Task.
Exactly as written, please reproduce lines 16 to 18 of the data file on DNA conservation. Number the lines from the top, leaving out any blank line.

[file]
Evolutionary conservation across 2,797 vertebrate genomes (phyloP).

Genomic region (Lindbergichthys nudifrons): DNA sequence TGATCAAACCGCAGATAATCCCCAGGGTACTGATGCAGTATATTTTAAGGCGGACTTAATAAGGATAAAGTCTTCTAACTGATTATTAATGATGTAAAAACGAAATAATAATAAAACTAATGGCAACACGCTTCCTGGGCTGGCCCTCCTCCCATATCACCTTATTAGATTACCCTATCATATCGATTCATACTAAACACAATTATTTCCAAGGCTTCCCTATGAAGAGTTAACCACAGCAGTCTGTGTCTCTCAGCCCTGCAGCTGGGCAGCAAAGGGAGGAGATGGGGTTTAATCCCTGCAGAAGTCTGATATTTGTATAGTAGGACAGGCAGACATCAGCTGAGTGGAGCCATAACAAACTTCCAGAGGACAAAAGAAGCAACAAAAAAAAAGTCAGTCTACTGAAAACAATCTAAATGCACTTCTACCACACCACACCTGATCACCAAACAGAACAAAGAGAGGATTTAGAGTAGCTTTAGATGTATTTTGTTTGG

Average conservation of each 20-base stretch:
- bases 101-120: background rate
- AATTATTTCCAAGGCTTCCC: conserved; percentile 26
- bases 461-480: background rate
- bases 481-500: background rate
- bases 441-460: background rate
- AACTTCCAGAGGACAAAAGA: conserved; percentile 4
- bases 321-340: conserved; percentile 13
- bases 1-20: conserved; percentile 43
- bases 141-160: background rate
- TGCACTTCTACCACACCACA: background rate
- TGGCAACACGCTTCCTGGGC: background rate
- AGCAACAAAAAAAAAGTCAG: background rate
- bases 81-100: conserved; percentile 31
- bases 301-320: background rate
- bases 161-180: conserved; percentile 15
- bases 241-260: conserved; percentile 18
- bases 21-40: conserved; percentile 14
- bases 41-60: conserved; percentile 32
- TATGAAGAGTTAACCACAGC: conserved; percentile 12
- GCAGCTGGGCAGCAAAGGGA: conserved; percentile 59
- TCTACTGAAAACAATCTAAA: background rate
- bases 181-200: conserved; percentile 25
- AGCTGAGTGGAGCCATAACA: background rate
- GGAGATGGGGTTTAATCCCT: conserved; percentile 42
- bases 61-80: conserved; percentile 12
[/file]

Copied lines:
- bases 81-100: conserved; percentile 31
- bases 301-320: background rate
- bases 161-180: conserved; percentile 15